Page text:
I’d planned on attending The Hof—My Frankfurt Blues Edition which was scheduled right after my last meeting ended, at 7pm CET. But I suddenly felt completely drained once I’d logged in and found myself staring at the grid view of around 10-15 people who were also present at this online event organized by the Frankfurt Book Fair. I felt the need to go for a walk as the heat was starting to warm up the apartment, and logged off to the only digital Frankfurt Book Fair event I’d registered for—the other events are held during previously scheduled meetings. Hopefully next year, if we’re still going full-on virtual (who knows?), the event calendar will be announced a little sooner, before my schedule is fully booked.


Tuesday October 13
virtual book fair

A deer came to visit on one of my walks after having wrapped up another night of meetings

After a rough first afternoon of not getting enough sleep on Sunday—ideally this week I’m asleep from 3:30pm till 11:30pm or midnight—I was fast asleep by 3pm California time yesterday. The big difference was that this time, I’d left the air conditioning on and installed a portable fan in my bedroom. At the moment outside temperatures reach 105 F/over 40 degrees C in the afternoon. Additionally, the bedroom faces south and most of its walls have large windows and glass sliding doors. As I learned the hard way on my first “night,” without the AC and the fan the room quickly becomes an oven. Now I just have to get up around sunset to switch them off and open the windows throughout the apartment. Oh, and of course manage to fall back asleep again. The latter is much easier by then, as it is actually dark outside.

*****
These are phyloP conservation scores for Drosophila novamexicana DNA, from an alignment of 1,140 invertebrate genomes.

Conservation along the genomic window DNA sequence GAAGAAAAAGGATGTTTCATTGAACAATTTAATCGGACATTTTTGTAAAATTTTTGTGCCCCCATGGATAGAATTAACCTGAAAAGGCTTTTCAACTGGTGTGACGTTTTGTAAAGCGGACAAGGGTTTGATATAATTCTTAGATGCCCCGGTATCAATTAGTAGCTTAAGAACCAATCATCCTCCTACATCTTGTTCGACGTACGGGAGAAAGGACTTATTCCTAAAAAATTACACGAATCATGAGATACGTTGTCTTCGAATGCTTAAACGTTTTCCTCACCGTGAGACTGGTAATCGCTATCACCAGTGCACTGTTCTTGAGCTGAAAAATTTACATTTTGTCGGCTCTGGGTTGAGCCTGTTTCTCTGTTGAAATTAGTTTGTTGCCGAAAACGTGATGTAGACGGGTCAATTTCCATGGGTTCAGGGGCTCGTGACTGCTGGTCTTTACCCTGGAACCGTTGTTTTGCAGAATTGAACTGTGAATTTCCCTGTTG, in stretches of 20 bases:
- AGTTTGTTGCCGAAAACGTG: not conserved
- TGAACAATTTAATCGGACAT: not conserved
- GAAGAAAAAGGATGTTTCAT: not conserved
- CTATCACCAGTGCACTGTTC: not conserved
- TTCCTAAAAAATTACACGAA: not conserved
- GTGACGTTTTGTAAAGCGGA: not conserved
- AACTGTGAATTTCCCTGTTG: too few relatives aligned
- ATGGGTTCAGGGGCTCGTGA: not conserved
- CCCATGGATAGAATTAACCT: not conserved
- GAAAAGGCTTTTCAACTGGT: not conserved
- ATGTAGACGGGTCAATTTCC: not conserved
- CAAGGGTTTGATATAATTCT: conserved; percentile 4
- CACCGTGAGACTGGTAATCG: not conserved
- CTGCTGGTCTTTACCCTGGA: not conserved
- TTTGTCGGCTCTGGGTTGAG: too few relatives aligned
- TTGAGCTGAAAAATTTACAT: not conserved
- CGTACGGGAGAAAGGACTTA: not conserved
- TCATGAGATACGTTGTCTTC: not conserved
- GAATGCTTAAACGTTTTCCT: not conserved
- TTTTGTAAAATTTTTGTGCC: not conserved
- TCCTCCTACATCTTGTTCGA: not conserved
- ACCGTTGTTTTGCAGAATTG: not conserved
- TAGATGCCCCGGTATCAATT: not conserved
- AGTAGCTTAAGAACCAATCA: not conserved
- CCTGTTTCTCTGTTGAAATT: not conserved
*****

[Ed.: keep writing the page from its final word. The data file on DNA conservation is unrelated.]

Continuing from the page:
Instead of the usual ice-breaking question of “when did you arrive in Frankfurt?”, most meetings now start with “what’s the situation like in your country?” or “are you working from home?”.

The situation in terms of new infections and government measures vary from country to country, and can change from day to day. The few people I spoke with who were still at their offices today (mainly from Germany and Italy) were all expecting to have to return to working full-time from home again soon, as the numbers are on the rise. One exception: one of our South-Korean sub-agents, who told me that the number of daily new infections hovers around a mere 100 for the entire country.

Besides a few more “so… what time is it now for you?” moments today, quite a few people were also asking about the recent wildfires that burned in California. Fortunately, after the scare we had almost three years ago, we’ve been spared so far this year. We did have a week of very smokey skies, during which it was best to stay inside. That was early September, when I felt pretty isolated already. I wasn’t traveling to Europe for the usual 3-4 weeks of business meetings while catching up with friends and family in France and the Netherlands before attending the Frankfurt Book Fair. As a result I was very eager to see everyone again, even if it’s only through a computer screen!

I have a very satisfying feeling as I wrap up my second virtual Frankfurt day. As I’m sending out my meeting follow-ups, I also get to conclude a nice auction in Germany for one of our titles!

Wednesday October 14